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Friday, December 12, 2003

 
Elegance and Style
On Wednesday night, we went to the French Family Fete, as hosted by Mark's aunt and uncle. The invitation, a fancy affair unto itself, said cocktails and dinner, beginning at 6:00. We got there at almost 8:00, after a long, circuitous adventure in driving all around a rather unfortunate neighborhood of Detroit, only to find ourselves, obviously, on the wrong Hendrie Lane, as the one we wanted was in Grosse Pointe Farms, which is an altogether different sort of neighborhood.

When we finally did get to where we were actually supposed to be, I was amazed at first, the neighborhood, and second, the house. Every house there was huge and decorated in style that epitomizes the word "tasteful." As Mark was attempting to navigate through the half-remembered neighborhood of part of his childhood, he casually muttered to himself, "Right, so the yacht club is over there, which means..." I felt a bit like I had stepped into a movie.

When we got to the door, we were greeted by a small Irish woman who offered to take our coats and get us something to drink. Mark says that this is the woman Henry and Hadley "have in" to serve at parties. Henry is Mark's father's brother, and in that generation of the French family, the boys all went to boarding school, and when at home, still dressed for dinner, so everyone at the party, including us, was dressed nicely. Mark's 10-year-old cousin Welling was in a coat and tie, even. At shortly after 8, we were all directed to the dining room to begin the meal.

The dining room itself was a sight to behold. It was painted a glossy crimson red, with white baseboards and molding. There were three round tables set up, two for adults and one off to the side in a nook for the children. Each place was set with a gold-painted plate, a red wrapped present centered on each one, and had an old-fashioned Christmas popper above the dessert fork in red and gold. The seats alternated male/female, with name cards, of course, and when we opened the presents, it turned out that all the women had gotten lavender-scented shoe stuffers, and the men tiny mini power screwdrivers. The kids got toys of some sort.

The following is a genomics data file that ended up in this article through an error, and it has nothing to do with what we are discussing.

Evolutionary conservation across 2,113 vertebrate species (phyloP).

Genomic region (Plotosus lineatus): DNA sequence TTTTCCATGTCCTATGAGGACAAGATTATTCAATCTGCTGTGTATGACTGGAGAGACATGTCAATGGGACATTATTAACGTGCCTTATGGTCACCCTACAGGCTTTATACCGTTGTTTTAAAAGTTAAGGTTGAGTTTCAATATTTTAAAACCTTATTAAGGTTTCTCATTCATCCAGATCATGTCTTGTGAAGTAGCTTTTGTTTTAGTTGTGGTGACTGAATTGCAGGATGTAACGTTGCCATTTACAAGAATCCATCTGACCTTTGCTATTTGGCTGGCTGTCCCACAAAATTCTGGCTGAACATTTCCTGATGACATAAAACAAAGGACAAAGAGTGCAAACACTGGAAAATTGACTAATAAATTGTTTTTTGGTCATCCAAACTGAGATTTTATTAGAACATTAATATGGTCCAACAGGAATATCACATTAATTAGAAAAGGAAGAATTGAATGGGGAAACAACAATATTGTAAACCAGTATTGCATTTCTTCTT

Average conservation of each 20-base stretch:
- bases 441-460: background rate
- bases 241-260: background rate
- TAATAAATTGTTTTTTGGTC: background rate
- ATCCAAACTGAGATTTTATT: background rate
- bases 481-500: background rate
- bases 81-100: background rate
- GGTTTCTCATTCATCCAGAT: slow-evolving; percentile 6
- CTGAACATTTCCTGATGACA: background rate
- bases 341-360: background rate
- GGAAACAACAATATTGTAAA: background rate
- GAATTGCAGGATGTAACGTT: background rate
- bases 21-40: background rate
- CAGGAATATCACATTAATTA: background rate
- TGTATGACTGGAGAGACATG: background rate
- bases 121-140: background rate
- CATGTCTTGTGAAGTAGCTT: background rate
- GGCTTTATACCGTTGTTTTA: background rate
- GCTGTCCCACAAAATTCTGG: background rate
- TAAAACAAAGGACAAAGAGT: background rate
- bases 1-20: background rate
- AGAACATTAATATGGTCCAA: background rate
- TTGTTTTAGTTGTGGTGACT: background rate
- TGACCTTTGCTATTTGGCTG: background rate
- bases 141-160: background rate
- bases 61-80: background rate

The first course was thinly sliced ham with two canteloupe slices laid flat to form a circle around the edges of the plate over the ham. This course was followed by the main course, deviled chicken with sides of pasta and salad. Hadley told us the chicken recipe was one said to have been served to the Queen of England. It would appear that the queen eats well. Dessert was a pastry cut in half, filled with peppermint stick ice cream, and topped with hot fudge. After dinner, we retired to the living room to admire the Christmas tree, discuss Hadley's art glass collection, and drink coffee.

Truly, I wish I'd had a camera, although it would have no doubt been gauche to wander around their house taking pictures, because the entire evening was overwhelmingly visual. There were also a lot of names I was supposed to remember, but I think the image of the dining room is going to make a more definitive and lasting impression.

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